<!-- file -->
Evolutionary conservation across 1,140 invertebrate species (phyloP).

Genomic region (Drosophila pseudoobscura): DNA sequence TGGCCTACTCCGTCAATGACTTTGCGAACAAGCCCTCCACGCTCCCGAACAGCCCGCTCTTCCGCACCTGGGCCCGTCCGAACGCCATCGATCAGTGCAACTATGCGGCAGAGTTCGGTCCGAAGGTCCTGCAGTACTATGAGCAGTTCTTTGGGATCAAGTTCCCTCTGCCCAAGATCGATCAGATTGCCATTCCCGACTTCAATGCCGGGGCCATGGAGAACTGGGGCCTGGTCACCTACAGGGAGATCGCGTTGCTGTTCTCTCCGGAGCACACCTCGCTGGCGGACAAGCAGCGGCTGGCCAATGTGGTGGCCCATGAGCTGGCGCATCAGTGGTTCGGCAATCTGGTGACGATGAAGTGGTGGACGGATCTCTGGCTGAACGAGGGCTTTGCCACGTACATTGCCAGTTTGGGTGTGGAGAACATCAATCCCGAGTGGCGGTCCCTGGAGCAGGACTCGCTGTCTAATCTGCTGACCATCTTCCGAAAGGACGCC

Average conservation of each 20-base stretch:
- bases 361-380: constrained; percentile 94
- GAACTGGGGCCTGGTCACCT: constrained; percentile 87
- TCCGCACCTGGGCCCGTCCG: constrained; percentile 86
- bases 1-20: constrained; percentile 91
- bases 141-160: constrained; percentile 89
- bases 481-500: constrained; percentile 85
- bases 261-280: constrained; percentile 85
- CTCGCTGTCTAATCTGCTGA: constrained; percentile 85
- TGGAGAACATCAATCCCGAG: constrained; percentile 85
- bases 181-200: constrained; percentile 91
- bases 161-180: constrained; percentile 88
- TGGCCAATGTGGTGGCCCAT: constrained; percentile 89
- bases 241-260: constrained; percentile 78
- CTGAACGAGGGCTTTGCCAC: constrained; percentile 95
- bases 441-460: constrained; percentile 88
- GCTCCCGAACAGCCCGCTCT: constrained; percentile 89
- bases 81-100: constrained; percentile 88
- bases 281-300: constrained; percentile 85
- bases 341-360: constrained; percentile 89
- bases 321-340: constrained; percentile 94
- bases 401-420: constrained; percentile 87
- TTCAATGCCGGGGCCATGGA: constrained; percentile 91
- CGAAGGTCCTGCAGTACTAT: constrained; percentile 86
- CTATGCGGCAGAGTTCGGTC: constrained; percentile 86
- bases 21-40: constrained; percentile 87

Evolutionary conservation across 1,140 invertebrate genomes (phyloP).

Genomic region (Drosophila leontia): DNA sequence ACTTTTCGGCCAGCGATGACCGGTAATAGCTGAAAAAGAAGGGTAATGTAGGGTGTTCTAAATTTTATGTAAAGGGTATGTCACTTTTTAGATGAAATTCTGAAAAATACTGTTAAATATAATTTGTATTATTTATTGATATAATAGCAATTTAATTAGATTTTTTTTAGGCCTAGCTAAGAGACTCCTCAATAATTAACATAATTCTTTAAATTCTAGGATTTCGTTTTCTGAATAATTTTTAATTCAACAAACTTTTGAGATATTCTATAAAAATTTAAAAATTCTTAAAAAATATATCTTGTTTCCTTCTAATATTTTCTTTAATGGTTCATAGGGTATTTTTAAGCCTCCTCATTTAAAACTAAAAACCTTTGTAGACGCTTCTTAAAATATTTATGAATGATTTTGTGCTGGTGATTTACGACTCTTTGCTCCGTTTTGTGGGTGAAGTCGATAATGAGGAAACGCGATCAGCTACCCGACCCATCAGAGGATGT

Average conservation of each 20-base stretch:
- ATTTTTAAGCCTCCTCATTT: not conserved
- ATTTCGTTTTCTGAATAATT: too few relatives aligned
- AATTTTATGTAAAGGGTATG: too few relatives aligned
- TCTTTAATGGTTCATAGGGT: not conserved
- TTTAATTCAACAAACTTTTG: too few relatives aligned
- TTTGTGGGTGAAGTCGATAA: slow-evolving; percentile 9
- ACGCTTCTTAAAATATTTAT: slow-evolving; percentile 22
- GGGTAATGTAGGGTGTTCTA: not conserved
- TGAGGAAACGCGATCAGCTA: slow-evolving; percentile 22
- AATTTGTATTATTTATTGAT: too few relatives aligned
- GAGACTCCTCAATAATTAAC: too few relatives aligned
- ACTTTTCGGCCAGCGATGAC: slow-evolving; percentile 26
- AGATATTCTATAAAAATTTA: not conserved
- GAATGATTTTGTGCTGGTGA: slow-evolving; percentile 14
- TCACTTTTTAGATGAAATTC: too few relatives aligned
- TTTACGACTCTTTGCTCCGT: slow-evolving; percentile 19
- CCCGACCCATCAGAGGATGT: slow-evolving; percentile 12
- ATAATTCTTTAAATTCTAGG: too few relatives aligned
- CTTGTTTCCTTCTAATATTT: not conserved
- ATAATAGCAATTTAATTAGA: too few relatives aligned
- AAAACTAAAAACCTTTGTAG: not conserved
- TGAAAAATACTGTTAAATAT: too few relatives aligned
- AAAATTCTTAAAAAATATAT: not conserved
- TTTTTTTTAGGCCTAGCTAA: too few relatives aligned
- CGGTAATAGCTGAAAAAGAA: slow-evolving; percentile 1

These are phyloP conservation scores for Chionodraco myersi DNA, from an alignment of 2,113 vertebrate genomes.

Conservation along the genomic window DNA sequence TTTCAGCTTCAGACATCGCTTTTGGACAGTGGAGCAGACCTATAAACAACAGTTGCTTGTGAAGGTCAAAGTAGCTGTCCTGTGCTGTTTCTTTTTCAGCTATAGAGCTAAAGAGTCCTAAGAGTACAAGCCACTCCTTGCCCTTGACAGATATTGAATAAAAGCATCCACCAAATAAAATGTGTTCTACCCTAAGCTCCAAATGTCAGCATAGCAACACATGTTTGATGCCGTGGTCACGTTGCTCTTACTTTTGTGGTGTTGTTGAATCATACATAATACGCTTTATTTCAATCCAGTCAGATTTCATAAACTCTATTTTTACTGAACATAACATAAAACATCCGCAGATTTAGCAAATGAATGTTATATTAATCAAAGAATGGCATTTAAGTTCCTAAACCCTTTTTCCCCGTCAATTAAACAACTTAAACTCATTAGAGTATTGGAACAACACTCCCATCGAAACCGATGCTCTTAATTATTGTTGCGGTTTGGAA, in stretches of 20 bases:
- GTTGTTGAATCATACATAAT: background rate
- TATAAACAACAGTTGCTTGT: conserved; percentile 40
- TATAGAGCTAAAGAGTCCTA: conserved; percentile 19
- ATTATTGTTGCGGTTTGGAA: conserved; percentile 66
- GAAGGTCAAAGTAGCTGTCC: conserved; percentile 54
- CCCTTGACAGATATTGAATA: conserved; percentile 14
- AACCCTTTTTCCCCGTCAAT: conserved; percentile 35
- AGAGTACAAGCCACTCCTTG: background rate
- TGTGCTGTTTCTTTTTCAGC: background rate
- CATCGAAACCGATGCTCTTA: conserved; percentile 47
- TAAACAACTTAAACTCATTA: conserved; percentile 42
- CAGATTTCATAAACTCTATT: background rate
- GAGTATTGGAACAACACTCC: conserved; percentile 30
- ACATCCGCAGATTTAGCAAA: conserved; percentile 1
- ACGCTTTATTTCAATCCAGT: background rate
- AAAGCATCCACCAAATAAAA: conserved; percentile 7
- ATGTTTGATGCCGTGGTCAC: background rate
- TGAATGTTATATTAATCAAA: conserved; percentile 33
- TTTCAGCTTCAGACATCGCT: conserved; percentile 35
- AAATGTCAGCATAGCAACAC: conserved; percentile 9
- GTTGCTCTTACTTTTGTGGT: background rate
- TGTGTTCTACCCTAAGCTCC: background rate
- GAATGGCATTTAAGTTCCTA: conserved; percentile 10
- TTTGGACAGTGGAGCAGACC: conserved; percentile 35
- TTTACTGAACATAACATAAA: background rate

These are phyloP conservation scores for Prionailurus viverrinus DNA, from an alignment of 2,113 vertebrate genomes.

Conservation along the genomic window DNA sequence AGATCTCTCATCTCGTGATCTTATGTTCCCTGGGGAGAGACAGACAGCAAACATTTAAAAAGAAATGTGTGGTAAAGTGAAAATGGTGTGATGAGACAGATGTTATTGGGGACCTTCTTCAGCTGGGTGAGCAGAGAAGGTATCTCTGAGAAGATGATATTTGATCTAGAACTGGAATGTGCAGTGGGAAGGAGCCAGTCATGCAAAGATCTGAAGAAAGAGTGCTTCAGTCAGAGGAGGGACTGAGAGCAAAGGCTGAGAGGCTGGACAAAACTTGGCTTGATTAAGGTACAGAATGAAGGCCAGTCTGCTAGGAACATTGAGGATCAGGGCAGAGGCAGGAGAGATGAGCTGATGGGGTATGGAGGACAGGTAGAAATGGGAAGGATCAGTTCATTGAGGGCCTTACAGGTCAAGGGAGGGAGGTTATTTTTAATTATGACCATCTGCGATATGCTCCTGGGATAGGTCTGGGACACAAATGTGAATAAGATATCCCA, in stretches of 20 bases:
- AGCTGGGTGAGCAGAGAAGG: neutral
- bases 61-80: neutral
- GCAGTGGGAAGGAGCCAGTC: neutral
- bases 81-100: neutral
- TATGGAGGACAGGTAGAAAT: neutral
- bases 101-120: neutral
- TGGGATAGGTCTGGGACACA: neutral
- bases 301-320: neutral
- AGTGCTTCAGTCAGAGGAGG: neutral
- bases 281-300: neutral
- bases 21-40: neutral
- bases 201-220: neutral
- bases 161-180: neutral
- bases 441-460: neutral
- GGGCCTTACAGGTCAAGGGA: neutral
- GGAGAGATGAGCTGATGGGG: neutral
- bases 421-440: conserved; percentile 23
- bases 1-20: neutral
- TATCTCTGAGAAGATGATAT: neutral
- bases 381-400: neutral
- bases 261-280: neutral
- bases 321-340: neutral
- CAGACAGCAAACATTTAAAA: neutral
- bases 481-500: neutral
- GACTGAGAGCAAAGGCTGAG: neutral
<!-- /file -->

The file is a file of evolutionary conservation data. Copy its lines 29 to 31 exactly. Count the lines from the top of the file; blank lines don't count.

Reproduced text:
Evolutionary conservation across 1,140 invertebrate genomes (phyloP).

Genomic region (Drosophila leontia): DNA sequence ACTTTTCGGCCAGCGATGACCGGTAATAGCTGAAAAAGAAGGGTAATGTAGGGTGTTCTAAATTTTATGTAAAGGGTATGTCACTTTTTAGATGAAATTCTGAAAAATACTGTTAAATATAATTTGTATTATTTATTGATATAATAGCAATTTAATTAGATTTTTTTTAGGCCTAGCTAAGAGACTCCTCAATAATTAACATAATTCTTTAAATTCTAGGATTTCGTTTTCTGAATAATTTTTAATTCAACAAACTTTTGAGATATTCTATAAAAATTTAAAAATTCTTAAAAAATATATCTTGTTTCCTTCTAATATTTTCTTTAATGGTTCATAGGGTATTTTTAAGCCTCCTCATTTAAAACTAAAAACCTTTGTAGACGCTTCTTAAAATATTTATGAATGATTTTGTGCTGGTGATTTACGACTCTTTGCTCCGTTTTGTGGGTGAAGTCGATAATGAGGAAACGCGATCAGCTACCCGACCCATCAGAGGATGT

Average conservation of each 20-base stretch: